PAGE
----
By Kelsey White, UC Santa Barbara, Shannon Donnally Quinn, Michigan State University, Bhavya Singh, California Language Teachers’ Association, CA, Teacher Training Institute, New York University, Gisele El Khoury, St. Lawrence University
Giving feedback on oral speaking tasks online is a challenging but essential part of ensuring student success in language courses. In this article, we present a variety of approaches and a variety of tools that can be used to give students feedback on their oral production. Some of the descriptions focus on feedback from instructors, some on peer feedback, and some on both types.
Tools and Ideas for Oral Feedback
Instructor Feedback with Extempore, by Kelsey White
Extempore (featured in a previous FLTMAG Tech Highlight) is a web-based platform/app that was created specifically for speaking/listening practice.
Depending on the objective of the assessments, instructors can provide various types of input (video or audio that has been uploaded or created within Extempore, image files, and/or text prompts) and set the type of response (video or audio recording, text only, or multiple choice). Although Extempore was originally created for one-on-one assessment and feedback between the teacher and the student, it is now possible to create group assignments for students to converse synchronously or asynchronously.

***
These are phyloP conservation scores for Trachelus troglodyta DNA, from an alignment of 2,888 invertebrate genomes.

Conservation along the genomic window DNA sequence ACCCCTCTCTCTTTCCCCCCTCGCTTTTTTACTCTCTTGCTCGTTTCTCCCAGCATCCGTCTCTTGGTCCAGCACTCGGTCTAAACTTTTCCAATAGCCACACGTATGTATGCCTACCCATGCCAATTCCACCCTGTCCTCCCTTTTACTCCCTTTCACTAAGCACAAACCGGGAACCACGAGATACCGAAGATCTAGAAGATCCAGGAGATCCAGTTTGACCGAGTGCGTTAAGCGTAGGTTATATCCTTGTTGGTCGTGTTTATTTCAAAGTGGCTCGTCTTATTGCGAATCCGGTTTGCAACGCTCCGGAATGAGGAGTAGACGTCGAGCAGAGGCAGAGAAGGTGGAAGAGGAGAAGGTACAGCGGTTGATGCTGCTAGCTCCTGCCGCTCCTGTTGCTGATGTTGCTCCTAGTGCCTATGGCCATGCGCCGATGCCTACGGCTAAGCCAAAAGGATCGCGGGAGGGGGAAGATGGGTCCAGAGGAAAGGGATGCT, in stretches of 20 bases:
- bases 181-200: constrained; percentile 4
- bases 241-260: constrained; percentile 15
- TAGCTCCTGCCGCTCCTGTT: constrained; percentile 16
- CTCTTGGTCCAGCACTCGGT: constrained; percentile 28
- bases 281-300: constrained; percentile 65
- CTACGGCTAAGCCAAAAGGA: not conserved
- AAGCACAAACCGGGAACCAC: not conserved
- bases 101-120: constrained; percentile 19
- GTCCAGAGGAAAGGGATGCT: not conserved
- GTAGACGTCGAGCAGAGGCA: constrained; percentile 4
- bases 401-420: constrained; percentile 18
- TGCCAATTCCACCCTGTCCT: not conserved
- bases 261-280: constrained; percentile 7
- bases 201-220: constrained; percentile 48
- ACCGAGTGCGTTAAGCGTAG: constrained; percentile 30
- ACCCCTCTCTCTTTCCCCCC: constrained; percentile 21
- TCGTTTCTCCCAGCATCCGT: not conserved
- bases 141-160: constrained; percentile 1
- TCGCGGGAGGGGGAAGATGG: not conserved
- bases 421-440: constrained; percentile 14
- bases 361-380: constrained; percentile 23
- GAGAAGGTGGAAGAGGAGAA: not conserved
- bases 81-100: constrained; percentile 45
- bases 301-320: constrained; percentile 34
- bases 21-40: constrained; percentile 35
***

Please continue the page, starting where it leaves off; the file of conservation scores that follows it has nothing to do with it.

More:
My program implements Extempore in first- through third-year language classes. I primarily create the following types of assignments:
- pronunciation practice (focusing on a particular sound or sounds, e.g., by repeating my input or pronouncing sets of words that are minimal pairs)
- listening practice (e.g., asking students to write the words I am spelling while they are learning the alphabet; or having them navigate a map, when they’re learning how to give directions)
- vocabulary in context (i.e.,, by responding to questions using words from our current vocabulary set)
- grammar focus (i.e., dealing with a series of questions that all include the same type of structure)
- getting-to-know-you questions (e.g., at the beginning of the course – asking their name [which can be particularly helpful if you are unsure of the pronunciation], asking them about their major/interests/hobbies, and giving them an opportunity to ask questions or share concerns).
In listening and grammar activities, I usually provide written corrections. Whenever I wish to comment on pronunciation, I use audio or video, and often play the student’s recording in line with my own feedback. This makes it easy to direct their attention to specific words or sounds. In any type of assignment where students are answering open-ended questions, I record video feedback to respond to the content of their response. This meets my needs for communicatively-oriented feedback, as it most closely mimics an actual conversation or dialogue.